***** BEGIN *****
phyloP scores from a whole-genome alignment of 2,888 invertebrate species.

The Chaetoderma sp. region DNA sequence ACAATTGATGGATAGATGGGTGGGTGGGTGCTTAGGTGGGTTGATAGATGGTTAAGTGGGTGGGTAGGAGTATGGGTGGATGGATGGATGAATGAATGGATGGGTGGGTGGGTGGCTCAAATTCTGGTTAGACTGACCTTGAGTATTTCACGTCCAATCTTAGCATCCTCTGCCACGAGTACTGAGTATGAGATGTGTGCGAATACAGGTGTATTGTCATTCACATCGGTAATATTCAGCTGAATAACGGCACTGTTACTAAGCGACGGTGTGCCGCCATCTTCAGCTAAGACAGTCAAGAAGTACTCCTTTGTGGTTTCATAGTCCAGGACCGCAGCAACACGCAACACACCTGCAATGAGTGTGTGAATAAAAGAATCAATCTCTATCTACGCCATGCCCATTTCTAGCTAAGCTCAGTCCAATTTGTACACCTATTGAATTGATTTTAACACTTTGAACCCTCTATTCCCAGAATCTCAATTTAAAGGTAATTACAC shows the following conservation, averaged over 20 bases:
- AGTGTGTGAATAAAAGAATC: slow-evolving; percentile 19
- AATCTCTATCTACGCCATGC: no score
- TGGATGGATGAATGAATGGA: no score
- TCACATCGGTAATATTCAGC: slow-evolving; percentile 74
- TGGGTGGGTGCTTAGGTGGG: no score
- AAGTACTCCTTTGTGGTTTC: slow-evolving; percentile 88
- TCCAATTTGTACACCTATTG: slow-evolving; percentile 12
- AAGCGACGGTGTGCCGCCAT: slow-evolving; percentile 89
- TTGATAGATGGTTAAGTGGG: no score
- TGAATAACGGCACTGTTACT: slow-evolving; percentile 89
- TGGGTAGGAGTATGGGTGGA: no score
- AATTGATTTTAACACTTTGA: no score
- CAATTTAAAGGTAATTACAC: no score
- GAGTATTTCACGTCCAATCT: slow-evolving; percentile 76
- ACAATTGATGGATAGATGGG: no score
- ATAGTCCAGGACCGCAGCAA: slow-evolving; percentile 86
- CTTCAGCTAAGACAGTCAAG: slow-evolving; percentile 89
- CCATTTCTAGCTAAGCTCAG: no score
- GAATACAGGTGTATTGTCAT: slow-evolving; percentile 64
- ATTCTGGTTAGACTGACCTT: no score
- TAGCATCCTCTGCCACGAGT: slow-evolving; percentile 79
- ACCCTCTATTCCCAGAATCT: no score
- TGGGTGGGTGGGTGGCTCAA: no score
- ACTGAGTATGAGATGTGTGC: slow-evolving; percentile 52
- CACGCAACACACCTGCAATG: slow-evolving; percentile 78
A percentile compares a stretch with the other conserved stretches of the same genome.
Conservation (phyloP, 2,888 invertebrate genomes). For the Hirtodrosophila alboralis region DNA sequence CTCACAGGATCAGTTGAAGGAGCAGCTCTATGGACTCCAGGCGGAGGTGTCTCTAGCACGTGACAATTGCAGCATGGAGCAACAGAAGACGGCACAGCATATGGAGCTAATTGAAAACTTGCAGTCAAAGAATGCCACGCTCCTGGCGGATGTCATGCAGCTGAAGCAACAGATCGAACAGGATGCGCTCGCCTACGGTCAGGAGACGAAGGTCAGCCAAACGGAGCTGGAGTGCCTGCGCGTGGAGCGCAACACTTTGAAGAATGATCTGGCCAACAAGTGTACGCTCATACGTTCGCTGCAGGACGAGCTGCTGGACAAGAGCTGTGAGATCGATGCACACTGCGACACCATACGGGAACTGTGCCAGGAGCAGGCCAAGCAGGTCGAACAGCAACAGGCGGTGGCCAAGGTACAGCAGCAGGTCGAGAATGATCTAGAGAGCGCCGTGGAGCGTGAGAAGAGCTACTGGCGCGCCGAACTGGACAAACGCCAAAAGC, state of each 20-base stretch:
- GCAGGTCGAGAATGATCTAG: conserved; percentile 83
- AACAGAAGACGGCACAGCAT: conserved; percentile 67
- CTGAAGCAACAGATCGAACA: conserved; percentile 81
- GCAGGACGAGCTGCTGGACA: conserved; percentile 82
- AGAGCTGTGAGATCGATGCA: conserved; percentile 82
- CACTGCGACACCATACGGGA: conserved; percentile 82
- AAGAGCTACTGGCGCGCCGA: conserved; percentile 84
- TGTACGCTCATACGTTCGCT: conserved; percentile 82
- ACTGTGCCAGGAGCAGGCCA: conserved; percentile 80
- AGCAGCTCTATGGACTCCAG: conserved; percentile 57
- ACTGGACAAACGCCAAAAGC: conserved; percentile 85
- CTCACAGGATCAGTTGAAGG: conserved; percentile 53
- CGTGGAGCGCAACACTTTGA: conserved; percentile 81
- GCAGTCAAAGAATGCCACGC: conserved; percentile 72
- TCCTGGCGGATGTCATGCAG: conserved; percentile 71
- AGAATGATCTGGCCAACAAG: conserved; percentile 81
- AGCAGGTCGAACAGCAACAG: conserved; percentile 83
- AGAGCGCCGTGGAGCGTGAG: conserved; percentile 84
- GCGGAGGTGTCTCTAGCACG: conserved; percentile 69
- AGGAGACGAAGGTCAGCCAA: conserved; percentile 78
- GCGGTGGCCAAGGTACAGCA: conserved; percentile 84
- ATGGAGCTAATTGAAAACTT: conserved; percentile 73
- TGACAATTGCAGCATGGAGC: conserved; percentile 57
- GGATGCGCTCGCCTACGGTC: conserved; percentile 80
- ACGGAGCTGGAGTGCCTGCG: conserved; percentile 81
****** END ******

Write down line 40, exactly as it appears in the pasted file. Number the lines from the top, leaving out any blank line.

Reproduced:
- ACTGGACAAACGCCAAAAGC: conserved; percentile 85